Earlier this year, Canada picked up a key ally when the Netherlands, with France and Britain, abstained from a key vote that delayed Europe's fuel-quality directive until next year — a directive the Harper government views as discriminatory, and has vigorously lobbied against across Europe.
"We think that it's important to be serious about oilsands, no doubt about that. At the same time, we are open to discussions about the threat of discriminatory practices and we are also ... very much leaning towards evidence-based analysis," Dutch Foreign Minister Uri Rosenthal said in an interview Friday.
Canada has lobbied hard for two years to block the EU's fuel-quality directive, which it says would unfairly label oilsands crude as dirty oil. The directive would assign greenhouse-gas emission values to different sources of fuel, and Canada fears oilsands crude would be categorized 23-per-cent higher than conventional oil.
Canada sells very little oil to Europe, but is worried about the precedent such a label would set.
Rosenthal deflected attempts to pin down where his government stands on the oilsands. But he sent sympathetic signals toward Canada.
It's no secret that the Netherlands' own Royal Dutch Shell is investing in the Alberta oil fields, as are the major oil companies of Britain and France.
"I don't feel able to go into the specifics of this, but I do know that part of the discussion is about the threat of discriminatory outcomes of the implementation of such a directive," said Rosenthal, who was in Ottawa for discussions with Harper cabinet ministers ahead of the NATO summit in Chicago on the weekend.
"If we abstain in the voting process, it's because we think it's necessary to abstain. We don't talk about lobbies because lobbies from one side will be countered and neutralized by lobbies from the other side."
Natural Resources Minister Joe Oliver, who has led Ottawa's campaign against the directive, has said repeatedly that Canada is being unfairly discriminated against. He has argued that oilsands crude produces similar, or in some cases, lower greenhouse-gas emissions than some of the EU's sources of oil imports.
The Canadian lobbying that Oliver spearheaded in Europe was heavily opposed by environmental groups. In the end, the lobbying appears to have bought Canada some time because the EU decided last month to conduct an impact study on the directive, postponing a vote until 2013.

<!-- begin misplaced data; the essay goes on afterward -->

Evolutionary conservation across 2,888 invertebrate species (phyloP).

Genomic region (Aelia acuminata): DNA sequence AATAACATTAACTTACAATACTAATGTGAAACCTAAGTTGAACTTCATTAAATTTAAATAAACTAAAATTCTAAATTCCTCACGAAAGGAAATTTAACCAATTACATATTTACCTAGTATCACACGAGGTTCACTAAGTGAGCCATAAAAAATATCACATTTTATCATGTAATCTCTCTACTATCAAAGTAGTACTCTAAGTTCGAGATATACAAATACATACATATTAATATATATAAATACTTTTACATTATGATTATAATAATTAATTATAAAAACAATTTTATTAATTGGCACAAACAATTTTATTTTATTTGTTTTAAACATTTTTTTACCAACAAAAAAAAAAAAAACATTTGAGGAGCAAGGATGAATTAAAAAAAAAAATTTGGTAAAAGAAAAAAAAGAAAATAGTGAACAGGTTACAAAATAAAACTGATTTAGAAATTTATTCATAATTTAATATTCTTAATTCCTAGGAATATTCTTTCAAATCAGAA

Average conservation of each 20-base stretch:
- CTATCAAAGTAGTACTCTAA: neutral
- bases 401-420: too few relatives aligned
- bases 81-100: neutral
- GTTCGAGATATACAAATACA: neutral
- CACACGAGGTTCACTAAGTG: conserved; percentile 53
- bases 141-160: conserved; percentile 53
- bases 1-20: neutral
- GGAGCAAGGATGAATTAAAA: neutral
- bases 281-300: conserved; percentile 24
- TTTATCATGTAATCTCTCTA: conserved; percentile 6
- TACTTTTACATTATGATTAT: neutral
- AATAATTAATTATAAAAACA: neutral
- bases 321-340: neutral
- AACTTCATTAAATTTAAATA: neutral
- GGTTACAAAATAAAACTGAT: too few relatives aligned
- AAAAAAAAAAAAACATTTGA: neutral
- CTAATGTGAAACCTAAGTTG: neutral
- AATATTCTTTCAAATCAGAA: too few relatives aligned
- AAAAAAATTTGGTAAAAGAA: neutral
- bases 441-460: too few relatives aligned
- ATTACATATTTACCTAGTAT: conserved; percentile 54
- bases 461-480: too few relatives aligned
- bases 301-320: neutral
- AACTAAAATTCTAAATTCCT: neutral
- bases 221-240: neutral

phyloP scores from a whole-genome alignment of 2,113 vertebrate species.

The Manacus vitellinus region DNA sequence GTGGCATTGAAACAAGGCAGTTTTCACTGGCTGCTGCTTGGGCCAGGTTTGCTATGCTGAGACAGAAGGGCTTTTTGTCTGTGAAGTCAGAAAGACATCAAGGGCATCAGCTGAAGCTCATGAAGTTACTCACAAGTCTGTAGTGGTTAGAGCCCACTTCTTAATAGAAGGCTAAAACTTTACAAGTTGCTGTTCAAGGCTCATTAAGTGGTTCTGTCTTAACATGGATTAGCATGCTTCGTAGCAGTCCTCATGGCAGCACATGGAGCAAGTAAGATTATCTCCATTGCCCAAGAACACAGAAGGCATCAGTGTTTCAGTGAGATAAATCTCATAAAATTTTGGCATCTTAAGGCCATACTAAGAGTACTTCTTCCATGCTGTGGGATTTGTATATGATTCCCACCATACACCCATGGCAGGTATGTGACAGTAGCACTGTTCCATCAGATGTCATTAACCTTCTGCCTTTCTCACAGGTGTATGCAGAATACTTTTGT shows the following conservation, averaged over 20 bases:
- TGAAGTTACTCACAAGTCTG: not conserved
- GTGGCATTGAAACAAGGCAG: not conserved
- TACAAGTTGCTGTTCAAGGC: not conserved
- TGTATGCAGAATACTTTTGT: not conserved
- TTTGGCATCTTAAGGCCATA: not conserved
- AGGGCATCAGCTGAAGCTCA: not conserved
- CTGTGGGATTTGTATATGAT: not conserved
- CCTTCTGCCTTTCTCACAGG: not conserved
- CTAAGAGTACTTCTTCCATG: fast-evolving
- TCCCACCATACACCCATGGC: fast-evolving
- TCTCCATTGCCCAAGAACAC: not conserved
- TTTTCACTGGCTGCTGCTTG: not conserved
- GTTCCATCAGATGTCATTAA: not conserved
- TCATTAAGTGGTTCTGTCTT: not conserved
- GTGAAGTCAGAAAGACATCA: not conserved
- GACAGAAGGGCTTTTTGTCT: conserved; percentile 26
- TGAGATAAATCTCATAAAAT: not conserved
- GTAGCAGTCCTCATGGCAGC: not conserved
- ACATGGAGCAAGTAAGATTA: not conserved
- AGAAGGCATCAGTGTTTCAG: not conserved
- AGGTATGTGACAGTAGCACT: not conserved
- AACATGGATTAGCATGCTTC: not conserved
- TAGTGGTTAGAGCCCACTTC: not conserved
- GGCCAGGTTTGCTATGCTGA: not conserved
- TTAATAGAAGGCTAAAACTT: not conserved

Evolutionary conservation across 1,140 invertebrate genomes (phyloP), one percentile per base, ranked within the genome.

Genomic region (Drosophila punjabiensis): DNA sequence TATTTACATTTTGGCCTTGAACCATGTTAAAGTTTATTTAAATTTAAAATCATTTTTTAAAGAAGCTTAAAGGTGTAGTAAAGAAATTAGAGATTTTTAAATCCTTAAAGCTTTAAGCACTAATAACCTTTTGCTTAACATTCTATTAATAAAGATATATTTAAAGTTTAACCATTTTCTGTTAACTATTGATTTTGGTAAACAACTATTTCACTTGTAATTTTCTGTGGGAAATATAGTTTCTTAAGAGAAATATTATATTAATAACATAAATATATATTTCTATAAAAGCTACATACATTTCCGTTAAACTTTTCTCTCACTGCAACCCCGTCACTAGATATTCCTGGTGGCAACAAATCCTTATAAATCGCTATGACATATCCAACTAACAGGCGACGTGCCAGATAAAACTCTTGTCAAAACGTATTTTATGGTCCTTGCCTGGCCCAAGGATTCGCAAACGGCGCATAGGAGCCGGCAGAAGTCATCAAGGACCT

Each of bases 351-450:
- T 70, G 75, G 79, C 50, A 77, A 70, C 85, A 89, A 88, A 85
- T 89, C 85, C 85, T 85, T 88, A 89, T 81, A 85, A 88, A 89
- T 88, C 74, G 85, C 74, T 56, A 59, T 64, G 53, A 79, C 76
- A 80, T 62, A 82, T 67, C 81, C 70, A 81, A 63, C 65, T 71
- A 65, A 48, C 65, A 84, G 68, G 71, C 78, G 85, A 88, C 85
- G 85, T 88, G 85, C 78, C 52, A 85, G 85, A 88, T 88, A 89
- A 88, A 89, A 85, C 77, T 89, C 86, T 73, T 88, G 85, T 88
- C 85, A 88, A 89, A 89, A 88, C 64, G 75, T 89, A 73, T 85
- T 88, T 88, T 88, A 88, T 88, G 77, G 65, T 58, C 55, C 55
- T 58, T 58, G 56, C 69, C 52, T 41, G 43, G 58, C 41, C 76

"We don't talk about myths, we talk about facts. And these facts should come on the table in a very straightforward way," Rosenthal said.
"There are a couple of concerns we, on our end, have. And if the Canadians have these concerns as well, that is then part of the story."
On other major issues, there is not so much as a crack of daylight between the Dutch and Canada.
The countries are staunch allies because of Canada's liberation of Holland from Nazi Germany in the Second World War.
Rosenthal said his country is pushing hard for the completion of a Canada-EU free-trade agreement before the year is out.
Rosenthal also threw unequivocal support behind Canada's decision — criticized in some quarters — to create an Office of Religious Freedom in the Foreign Affairs Department.
Foreign Affairs Minister John Baird has yet to formally announce the creation of the new office, even though the Conservatives introduced it in their last election campaign platform 13 months ago.
Rosenthal said his country would join with Canada at the United Nations General Assembly in September to "press for a focus on individual freedom of religion."
"It is an unacceptable violation of human rights. Restricting religious freedom, whether of groups or individuals, ultimately threatens international peace and security," he told students in an earlier speech Friday at the University of Ottawa.
"So freedom of religion is an important theme in my human-rights policy."
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